Therapy FAQs

How do I know if my child needs therapy?




Chances are you came to the internet and found my site because something in your gut is telling you that you and/or your child could use some help. Listen to your gut mama/papa/auntie/grandma/grandpa! From my perspective, as the clinician, I’m looking for different things depending on what the concern is. For anxiety or trauma, I’m looking at patterns of behavior and changes from the kiddo’s norm. Have there been changes in their sleep, eating, or toileting? With kiddos who struggle with behavioral challenges, it might be that they’ve always been more challenging to parent and have always seemed different than other children or their siblings. The bottom line, though, is that if something doesnt feel good for you or your little one, chances are I can help! Parenting is hard but it doesnt have to be as hard as it sometimes feels. 

Will my child receive a diagnosis?

Diagnoses are actually only necessary when dealing with insurance companies, psychiatrists, and occasionally schools. In our work together, we can say that you little one has symptoms of anxiety without saying that they have an anxiety disorder. Occasionally, though, it might feel really helpful to say, “yeah, right now your kiddo has Oppositional Defiant Disorder which explains why parenting her feels so hard, but ODD is simply a description of behavior and can go away with treatment!” For my sake, a child does not need to have a diagnosis to receive treatment but we can discuss that more as we work together. 

What does a child therapist do?

Lucky for me there is a lot of play, laughter, and joy in therapy for kids. Play is a child’s primary language and is how they learn about and process their experiences. I often see myself as a translator between children and their parents--helping parents to understand the motivation behind a child’s behavior and helping children to understand their parents reactions (e.g., why is mommy crying?). No matter the goal: increasing compliance, decreasing anxiety, decreasing tantrums, increasing confidence, improving attachment, improving peer interactions and social skills, healing from trauma, play is the vehicle for the young child. What changes depending on the goal is the way the play is structured or presented to the child and the parent.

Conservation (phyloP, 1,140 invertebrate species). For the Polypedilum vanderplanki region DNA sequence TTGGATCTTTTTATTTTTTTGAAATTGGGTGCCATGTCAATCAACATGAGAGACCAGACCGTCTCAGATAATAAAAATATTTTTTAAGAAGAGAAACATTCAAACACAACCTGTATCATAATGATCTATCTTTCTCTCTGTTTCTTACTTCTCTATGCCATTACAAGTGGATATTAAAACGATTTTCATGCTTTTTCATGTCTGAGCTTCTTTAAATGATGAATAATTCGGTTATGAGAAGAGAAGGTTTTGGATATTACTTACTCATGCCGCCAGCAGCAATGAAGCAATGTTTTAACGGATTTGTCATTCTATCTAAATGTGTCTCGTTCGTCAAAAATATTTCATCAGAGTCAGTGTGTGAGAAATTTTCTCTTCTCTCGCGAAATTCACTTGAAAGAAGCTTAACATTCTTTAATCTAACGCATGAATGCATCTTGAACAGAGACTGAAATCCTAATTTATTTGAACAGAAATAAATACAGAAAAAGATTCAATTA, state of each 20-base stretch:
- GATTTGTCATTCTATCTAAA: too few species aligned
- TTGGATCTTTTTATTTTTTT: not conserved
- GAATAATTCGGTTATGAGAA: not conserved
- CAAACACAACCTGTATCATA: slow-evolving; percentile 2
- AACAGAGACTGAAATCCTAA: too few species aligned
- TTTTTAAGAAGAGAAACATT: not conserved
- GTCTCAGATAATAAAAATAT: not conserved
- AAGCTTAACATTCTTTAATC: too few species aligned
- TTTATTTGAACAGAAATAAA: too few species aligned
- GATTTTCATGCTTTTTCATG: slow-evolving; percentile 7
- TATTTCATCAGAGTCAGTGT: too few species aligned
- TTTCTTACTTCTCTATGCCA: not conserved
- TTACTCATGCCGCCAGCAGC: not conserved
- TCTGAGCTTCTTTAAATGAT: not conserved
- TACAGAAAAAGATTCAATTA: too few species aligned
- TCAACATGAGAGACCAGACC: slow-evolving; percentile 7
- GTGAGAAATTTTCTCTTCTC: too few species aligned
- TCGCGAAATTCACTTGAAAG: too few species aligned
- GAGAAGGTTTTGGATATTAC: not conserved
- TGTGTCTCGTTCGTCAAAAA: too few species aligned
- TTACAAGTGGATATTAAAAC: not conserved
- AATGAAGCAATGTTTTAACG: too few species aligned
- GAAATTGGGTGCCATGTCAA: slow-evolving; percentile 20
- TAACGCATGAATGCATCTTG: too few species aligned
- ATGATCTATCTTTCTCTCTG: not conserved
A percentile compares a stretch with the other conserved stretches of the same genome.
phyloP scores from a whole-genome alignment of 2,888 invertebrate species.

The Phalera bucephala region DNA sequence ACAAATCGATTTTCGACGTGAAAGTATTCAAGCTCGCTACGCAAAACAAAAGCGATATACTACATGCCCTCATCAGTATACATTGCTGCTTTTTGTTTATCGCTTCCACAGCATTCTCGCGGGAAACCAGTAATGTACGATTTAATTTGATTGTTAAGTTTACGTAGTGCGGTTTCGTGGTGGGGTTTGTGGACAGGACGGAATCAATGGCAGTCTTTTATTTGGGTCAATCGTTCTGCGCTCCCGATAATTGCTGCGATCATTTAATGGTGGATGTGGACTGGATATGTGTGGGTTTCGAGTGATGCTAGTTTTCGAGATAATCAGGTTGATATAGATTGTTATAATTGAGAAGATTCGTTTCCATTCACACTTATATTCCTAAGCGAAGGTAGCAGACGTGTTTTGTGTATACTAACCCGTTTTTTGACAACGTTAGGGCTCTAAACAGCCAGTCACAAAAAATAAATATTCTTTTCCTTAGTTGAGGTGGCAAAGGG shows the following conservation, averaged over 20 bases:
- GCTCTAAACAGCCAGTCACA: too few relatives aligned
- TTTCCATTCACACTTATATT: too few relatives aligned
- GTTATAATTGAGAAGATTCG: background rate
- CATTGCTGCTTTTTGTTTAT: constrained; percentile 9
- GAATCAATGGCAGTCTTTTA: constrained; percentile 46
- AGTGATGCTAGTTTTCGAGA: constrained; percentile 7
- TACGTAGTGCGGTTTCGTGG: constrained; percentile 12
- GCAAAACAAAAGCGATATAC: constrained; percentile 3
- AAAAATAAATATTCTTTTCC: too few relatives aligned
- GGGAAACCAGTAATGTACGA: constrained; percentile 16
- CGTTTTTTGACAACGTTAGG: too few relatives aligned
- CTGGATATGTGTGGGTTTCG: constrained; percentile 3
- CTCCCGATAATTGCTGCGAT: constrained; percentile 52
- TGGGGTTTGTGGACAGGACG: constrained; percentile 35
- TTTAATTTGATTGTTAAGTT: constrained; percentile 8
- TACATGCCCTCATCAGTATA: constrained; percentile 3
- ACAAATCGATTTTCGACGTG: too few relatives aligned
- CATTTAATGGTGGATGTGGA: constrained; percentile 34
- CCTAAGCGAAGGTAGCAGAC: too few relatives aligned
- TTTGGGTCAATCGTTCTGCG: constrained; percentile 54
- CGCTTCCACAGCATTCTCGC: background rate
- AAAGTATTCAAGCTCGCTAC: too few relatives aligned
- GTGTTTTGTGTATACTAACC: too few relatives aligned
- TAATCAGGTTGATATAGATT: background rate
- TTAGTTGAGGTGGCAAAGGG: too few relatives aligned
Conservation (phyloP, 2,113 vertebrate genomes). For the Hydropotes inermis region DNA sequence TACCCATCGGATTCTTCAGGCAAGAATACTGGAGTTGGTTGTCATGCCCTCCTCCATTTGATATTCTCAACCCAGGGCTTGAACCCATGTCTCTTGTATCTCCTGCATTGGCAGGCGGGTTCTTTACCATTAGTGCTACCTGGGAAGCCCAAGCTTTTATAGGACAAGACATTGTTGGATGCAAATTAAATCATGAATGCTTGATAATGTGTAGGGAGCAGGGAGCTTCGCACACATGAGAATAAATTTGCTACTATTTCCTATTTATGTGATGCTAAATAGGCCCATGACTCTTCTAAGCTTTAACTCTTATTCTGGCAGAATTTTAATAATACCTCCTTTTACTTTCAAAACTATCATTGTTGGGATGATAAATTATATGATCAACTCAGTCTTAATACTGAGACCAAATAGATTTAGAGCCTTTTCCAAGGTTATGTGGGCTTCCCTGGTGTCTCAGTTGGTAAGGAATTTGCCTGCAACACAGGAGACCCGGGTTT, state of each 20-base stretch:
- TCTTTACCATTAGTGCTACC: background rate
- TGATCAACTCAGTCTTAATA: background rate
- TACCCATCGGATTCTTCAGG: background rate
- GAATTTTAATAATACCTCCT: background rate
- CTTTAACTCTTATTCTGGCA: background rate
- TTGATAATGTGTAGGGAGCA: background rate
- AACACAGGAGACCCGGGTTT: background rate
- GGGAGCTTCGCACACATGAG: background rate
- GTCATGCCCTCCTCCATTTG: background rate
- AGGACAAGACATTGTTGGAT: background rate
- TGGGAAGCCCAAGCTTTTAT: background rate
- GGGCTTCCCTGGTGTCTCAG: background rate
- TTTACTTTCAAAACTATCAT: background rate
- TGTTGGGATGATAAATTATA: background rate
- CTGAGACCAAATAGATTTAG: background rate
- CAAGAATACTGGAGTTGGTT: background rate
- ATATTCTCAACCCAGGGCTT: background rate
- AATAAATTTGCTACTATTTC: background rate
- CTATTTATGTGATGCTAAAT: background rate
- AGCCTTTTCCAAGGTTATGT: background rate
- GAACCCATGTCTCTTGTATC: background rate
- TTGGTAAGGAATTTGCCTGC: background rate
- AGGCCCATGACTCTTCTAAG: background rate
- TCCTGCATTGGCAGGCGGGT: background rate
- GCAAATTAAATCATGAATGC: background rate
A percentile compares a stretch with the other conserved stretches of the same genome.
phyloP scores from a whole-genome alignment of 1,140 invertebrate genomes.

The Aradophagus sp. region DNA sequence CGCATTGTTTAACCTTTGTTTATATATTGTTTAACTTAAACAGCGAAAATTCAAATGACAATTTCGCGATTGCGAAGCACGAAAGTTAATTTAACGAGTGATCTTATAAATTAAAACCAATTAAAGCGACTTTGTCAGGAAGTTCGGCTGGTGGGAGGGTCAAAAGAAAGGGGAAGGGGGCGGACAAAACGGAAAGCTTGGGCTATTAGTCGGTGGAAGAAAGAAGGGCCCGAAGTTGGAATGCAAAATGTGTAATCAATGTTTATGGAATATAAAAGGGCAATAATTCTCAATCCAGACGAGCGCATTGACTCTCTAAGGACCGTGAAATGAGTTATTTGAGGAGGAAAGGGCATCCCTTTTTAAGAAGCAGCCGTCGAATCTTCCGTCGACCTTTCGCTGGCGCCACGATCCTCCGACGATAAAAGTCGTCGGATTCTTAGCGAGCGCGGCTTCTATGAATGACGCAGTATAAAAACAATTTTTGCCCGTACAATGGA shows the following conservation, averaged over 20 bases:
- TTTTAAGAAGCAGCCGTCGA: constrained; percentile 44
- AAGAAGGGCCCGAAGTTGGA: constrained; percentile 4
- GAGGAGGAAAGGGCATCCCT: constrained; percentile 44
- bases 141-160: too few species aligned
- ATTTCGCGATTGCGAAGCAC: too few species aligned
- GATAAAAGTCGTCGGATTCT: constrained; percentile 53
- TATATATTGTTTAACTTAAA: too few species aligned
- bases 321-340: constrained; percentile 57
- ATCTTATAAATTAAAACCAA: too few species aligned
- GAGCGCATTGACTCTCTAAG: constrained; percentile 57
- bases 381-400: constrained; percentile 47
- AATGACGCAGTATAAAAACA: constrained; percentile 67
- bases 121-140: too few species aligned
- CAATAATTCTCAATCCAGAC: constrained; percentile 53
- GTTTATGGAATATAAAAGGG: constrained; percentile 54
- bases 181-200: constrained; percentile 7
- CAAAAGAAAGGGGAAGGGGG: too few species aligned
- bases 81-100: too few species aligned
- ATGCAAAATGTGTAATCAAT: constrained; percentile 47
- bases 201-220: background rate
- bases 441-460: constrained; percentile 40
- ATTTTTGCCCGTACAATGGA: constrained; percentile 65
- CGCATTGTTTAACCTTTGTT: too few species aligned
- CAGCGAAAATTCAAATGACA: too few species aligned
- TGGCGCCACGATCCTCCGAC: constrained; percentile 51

Will I, as the parent, be involved in my child's sessions?

As the parent you are actually more important than I am in the therapeutic process. I will talk to you and engage with you at every session and it’s likely that I wont even meet with your child without you present. One of the great rewards of this work with young children is to watch parents turn into their own child’s therapist over time which serves families long after our work together is done.

What can I expect at my first appointment?

Our first appointment will have three parts. First, the least fun of them all, the paperwork. There will be a form for your child’s developmental history, a consent for treatment, and a release of confidential information form (if that’s appropriate). In my practice I always use standardized assessment measures, aka questionnaires, to get another perspective on how your child is doing compared to their same-age peers. Mental health treatment, counseling, and therapy can be very squishy by which I mean we often ask how things are going and we hope that things generally feel better. With standardized assessments, we’ll get a concrete number for how things are going and we will be able to watch that number change over time. Not only will things feel better over the course of treatment but it is incredibly satisfying to watch those numbers change as well! Prior to our first session I’ll email you these documents so you can complete them at your leisure.